By showing one another the learning process inside what we might have called a failure, the whole group had an experience of success that moved me profoundly. I have never asked this question in a circle before, and this group was comprised of people already skilled at hosting… I will look for opportunities to do this again and see what richness occurs and if you have experiences to share, let me know.

…And what did we learn?

The eighth whisper

About 10 years ago I wrote a lovely little book called The Seven Whispers, Spiritual Practice for Times Like These.  It’s a little gem: a hundred pages long, seven essays on the common sense spiritual wisdom that guides my life. The book hasn’t yet reached its full audience, is kind of an orphan out there since it doesn’t espouse any particular religion, but instead invites people to discover their own daily patterns for staying connected to guidance. I’ve never met anybody who didn’t love it. I reread it the other day, and I love it, too.

  • Maintain peace of mind.
  • Move at the pace of guidance.
  • Practice certainty of purpose.
  • Surrender to surprise.
  • Ask for what you need and offer what you can.
  • Love the folks in front of you.
  • Return to the world.

When nearing the finish line of writing, I remember calling my editor and saying, “Hey Jason… funny thing happened at the end of the book… there’s another whisper coming… what do you think?”

He discouraged me from adding to the list. “Seven is kind of a spiritual number,” he said, “It has a ring to it that “The Eight Whispers” just doesn’t have.” I let it go. From a marketing standpoint, he was probably correct. But I snuck the phrase in the book, even without naming it, and it has been a profound practice of mine ever since.

The eighth whisper is: Notice how help comes.

I’ve written that phrase in my journal dozens of times to remind myself to keep looking about for the ways that the world is trying to help me carry this strenuous and usual work forward in the world—stewarding the increasing emergence of The Circle Way; creating space for storytelling and storycatching, holding onto the foundational values of my life while negotiating a wildly chaordic environment. (Chaordic, the creative space where chaos and order swirl together and make something new.)

Notice how help comes… a tiny email that opens a large opportunity or relationship.

Notice how help comes… a phone call that leads to needed work.

Notice how help comes… a meeting that leads to support beyond expectation.

I need all the Seven Whispers, and as the world moves crazily on this year I am more and more attuned to the need for noticing how help comes, and for how I can offer help to others. On an intimate scale, help is how we make place for one another, how we experience being seen and belonging. It’s a great daily practice of giving and receiving.

 

Blogging on a Friday night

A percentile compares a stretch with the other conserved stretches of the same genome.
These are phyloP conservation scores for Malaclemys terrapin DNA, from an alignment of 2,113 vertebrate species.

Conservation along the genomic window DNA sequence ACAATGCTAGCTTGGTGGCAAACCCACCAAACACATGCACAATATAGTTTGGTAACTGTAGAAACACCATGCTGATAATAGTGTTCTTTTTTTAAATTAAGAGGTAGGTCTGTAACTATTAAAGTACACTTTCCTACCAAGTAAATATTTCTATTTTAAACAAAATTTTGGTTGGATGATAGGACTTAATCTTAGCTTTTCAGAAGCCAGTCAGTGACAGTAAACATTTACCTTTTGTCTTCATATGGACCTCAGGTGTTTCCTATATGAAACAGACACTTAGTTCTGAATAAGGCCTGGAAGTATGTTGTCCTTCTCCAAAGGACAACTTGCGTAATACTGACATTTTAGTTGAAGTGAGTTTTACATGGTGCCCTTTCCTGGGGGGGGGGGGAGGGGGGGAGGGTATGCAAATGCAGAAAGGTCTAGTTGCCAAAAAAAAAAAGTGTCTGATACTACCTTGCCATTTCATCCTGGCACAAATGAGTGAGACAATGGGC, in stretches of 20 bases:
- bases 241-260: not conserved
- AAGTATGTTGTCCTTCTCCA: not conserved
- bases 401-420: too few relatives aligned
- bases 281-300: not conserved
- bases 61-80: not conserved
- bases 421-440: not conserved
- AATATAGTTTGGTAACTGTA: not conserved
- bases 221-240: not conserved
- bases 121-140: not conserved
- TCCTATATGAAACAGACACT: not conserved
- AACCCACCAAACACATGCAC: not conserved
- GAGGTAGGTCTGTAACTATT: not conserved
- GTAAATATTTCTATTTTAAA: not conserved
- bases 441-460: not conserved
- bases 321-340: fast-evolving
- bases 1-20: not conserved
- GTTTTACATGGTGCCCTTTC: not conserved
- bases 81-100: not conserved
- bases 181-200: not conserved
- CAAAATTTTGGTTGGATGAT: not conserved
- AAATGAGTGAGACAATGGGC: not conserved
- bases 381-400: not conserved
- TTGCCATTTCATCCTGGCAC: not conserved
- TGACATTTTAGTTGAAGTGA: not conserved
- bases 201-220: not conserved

It’s a glorious sunset after a cloudy day. I lower the window blinds and try to settle into my thoughts. One week in April: I paid my taxes, had a birthday, walked the dog, got my hair cut, went to the athletic club, trucked through a hundred business details and uncounted emails … and tracked two young men through the suburbs of Boston in a multi-million dollar manhunt. Middle-class life in America: one life undisturbed, a bunch of lives profoundly disturbed, some changed forever, some lives lost.

I can hardly discern what I think and feel about all this because the media is so busy telling me what I think and feel.

The bombing at the finish line of the Boston Marathon a terrible tragedy for the people who died and all those who now grieve them. It’s a catastrophe for those who were injured and now face a long recovery and perhaps life on artificial limbs. It’s a trauma for those in the vicinity who witnessed these events, who’ve been through the lock-down of an American metropolitan area, who’ve been witness to shoot-outs and explosions in neighborhoods where such violence does not occur at this scale. It’s a confusion for me because–

I cannot stand to watch young Bostonians flipping me thumbs up on the CNN videos like they are walking out of the parking lot after a football match.  And to know that cheering erupted on the streets, along with superficial analysis that “justice has been done… everything is all right now… it’s safe to return to life as usual…”

I cannot listen to NPR reporters milking the idea of how shocking it is that American suburbs should be disturbed by gunfire—as though this isn’t happening all around the world to people whose lives are just as precious to them as our lives are to us.

In an article in the on-line version of The Guardian, Kim Gamel of Associated Press, reports that on April 6th, a NATO airstrike called into a scene of heavy gunfire, killed 11 children who were in the same house as a suspected Taliban insurgent. Also killed that same day were 3 civilians  whose vehicle was hit by a suicide bomber while they were traveling to deliver books to a school.

Perhaps in light of this week’s news out of Boston we can see these people more clearly and imagine their pain, and the grief of their families and friends more distinctly. Perhaps we can imagine the hopeful grin on the face of one of those Afghani children drawing doves in a time of war. Perhaps we can see behind the burka to the face of a young mother. Or travel the idealism of a young foreign service officer trying to make a gesture of goodwill.

Martin Richard, age 8: killed at the finish line.

Martin Richard, age 8: killed at the finish line.

Let’s have a moment of silence, not dancing in the streets. Then let’s talk more deeply about these issues than we did a week ago.